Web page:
Fledgling Utah-based church melds wine-making, sexuality, meditation

Posted: Friday, April 26, 2002

SALT LAKE CITY (AP) -- Claude Nowell was a 30-year-old graphics salesman and practicing Mormon who says he was just trying to relax after work when the hairless, blue, otherworldly beings first came to him.

The 1975 visitation lasted about 10 minutes -- enough time to transport Nowell to a quiet place where an enormous pyramid stood on a green lawn under a blue sky filled with stars.

When he came to, Nowell immediately suspected his druggie co-workers had spiked his late-afternoon doughnut.

But then, Nowell claims, there were more visitations from the blue beings -- leading him to decide that he had been chosen to propagate Summum, a belief system incorporating winemaking, mummification and sexual ecstasy. His fledgling group of adherents now meet in a pyramid-shaped temple in Salt Lake City.

 

Corky Ra, founder of the Summum religion, poses April 10, 2002, in his religion's pyramid which serves as a sanctuary and winery where the sacramental wine is made in Salt Lake City. Behind Ra are stacked boxes of the sacramental wine.

AP photo/Steve C. Wilson

Nowell, who in the early 1980s changed his name to Summum Bonum Amon Ra and goes by Corky Ra, said that since Summum's establishment in 1975, 250,000 people have received its teachings -- though the movement is little-known, even among those who study new religions. No official membership rolls are kept, he said, nor does the movement collect offerings or accept donations.

Ra attended Brigham Young University and graduated from the University of Utah, where he majored in business and philosophy. He is a former Southern California aerobics instructor with tanned skin, clear green eyes and an 18-inch ponytail trailing down his back.

Ra said he never wanted the belief system to be called a church (and there is no supreme being in his teachings). But when his group first applied for his nonprofit organization status, he said, the Internal Revenue Service designated it as a church.

''We have always felt it to be a philosophy, but the government has always called it a religion,'' Ra said. The designation has allowed the group to hold a state permit to make and distribute sacramental wine.

The pyramid temple, made of anodized copper over steel with sides 40 feet wide at the base, sits in a one-acre compound in an industrial zone just off an interstate in Salt Lake City. The temple is open to the public each Thursday night for meditation and philosophy instruction.

Three mummified animals encased in bronze sit in the entryway. Upholstered sofas and chairs form a discussion circle directly beneath the pyramid's apex, 26 feet overhead. The sacramental wine is fermented in a gleaming stainless steel vat set behind the furniture.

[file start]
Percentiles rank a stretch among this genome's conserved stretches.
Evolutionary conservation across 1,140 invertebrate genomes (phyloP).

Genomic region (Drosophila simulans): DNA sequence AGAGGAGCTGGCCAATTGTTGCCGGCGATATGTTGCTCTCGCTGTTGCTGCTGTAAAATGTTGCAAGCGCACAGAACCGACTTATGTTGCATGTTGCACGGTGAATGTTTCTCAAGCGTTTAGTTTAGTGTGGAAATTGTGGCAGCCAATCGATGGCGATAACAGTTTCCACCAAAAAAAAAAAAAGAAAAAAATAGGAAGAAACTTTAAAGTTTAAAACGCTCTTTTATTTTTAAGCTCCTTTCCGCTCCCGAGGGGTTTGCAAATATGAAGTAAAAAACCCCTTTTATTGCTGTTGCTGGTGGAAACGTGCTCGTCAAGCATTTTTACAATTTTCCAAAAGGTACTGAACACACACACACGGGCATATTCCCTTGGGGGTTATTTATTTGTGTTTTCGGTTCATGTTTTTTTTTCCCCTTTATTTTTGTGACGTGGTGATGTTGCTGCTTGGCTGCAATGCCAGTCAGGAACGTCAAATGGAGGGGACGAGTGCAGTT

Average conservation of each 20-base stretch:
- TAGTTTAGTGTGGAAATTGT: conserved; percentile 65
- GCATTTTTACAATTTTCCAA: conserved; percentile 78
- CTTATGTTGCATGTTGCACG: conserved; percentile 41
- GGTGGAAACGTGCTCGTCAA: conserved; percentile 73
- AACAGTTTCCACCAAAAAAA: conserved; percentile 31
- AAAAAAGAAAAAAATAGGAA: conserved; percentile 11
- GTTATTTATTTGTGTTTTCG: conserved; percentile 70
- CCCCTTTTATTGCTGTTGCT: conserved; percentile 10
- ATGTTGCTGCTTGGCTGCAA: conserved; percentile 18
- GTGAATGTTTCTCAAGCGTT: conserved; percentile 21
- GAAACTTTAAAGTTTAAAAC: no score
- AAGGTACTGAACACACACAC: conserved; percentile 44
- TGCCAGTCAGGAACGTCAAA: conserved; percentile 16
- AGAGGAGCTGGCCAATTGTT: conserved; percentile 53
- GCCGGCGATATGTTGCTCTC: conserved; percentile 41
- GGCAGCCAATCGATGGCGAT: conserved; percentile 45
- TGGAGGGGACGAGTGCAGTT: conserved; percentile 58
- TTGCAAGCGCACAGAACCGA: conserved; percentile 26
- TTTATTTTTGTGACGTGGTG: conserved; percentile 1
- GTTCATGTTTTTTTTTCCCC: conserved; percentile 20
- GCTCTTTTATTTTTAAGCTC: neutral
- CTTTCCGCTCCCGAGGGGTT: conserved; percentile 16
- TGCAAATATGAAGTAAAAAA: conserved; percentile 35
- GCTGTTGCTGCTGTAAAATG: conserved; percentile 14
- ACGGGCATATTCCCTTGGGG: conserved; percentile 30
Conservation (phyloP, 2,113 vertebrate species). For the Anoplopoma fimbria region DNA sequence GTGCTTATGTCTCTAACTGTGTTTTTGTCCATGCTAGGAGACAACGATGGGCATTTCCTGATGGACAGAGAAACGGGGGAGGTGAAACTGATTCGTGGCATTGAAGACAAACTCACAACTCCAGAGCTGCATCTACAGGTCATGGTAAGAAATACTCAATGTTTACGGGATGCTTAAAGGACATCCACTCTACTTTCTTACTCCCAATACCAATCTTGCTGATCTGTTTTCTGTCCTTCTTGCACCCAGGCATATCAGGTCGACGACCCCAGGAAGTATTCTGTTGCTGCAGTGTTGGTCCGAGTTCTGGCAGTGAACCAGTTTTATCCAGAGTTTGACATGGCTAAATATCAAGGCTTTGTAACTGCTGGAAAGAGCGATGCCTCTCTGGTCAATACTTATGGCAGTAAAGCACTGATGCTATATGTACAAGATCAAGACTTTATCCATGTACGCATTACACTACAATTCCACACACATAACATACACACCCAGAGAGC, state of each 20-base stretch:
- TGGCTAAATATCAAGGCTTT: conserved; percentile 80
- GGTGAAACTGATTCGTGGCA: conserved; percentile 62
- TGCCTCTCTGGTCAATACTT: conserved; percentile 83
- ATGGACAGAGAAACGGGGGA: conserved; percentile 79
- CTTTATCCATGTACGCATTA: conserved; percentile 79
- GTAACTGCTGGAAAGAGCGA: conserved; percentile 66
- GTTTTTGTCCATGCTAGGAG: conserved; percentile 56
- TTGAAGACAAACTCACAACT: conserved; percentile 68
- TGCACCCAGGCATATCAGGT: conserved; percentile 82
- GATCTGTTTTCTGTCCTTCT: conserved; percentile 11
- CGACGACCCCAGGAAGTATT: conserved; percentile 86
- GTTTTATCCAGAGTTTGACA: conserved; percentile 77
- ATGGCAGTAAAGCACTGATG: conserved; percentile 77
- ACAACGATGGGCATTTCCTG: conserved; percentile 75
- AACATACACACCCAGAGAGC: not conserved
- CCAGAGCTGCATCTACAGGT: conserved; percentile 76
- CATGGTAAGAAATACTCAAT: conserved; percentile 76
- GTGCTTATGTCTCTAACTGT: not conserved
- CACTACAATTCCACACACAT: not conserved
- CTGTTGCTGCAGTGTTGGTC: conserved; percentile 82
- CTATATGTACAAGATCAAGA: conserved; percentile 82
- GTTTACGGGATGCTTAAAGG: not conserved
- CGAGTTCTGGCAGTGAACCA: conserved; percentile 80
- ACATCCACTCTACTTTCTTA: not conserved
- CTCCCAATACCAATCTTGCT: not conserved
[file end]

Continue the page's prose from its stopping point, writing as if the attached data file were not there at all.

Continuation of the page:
During the 77-day fermentation process, those who espouse Summum meditate for the wines so they will contain spiritual concepts. The wines are then aged from one to 15 years.

State law forbids shipment of the wine, so Summum adherents in other states have become licensed liquor distributors to ship the product.

Ra said at least 250,000 bottles have been given away to people who have undergone a screening process that involves reading about Summum and learning how to meditate.

Adherents use the wines, also known as ''liquid knowledge'' and ''nectar publications,'' to enhance seven types of meditation, including the one serving Summum's paramount belief: the power of sexual ecstasy.

Summum's take is that copulation played a vital role in creation of the universe, and that all progression and evolution happens through sexual ecstasy.

With Summum, sexuality is not merely an avenue to enjoyment. ''It's there for meditation,'' Ra said. ''But when you have that ecstasy, that's creation itself. We call it the state of becoming god. It's not something you would do at a brothel or only for procreation.''

The vital role of sex in Ra's beliefs is evident in decorations in the pyramid, including candleholders molded to look like sex organs.

Ra's assistant, Ron Temu, a licensed funeral director and embalmer, also does mummifications, which Summum prefers over burial. Comparing their beliefs to ancient Egyptian creeds, Summum teaches that even after death there remains an ethereal bond between body and soul.

Mummification costs about $8,000 for animals and starts at $63,000 for humans. None of the 147 people who prepaid have died yet, Ra said.

Douglas Cowan, a professor at the University of Missouri-Kansas City and an authority on new religious movements, said none of the major scholarly organizations that research such groups have a listing for Summum.

However, he said the Utah group has similarities to other new movements, such as the Raelians, founded about 30 years ago by a French racecar driver who mixes Judeo-Christian teachings with UFO experiences.

Ra also notes that Tantric yoga and portions of the Kama Sutra have teachings similar to Summum about sexuality. He estimates 5,000 people have moved to Utah to learn Summum, with many of them returning home to advance the group's teachings.

''It's a philosophy that says you need to go out there, and just be in life,'' Ra said. ''It's not like you have to go to church every Sunday.''



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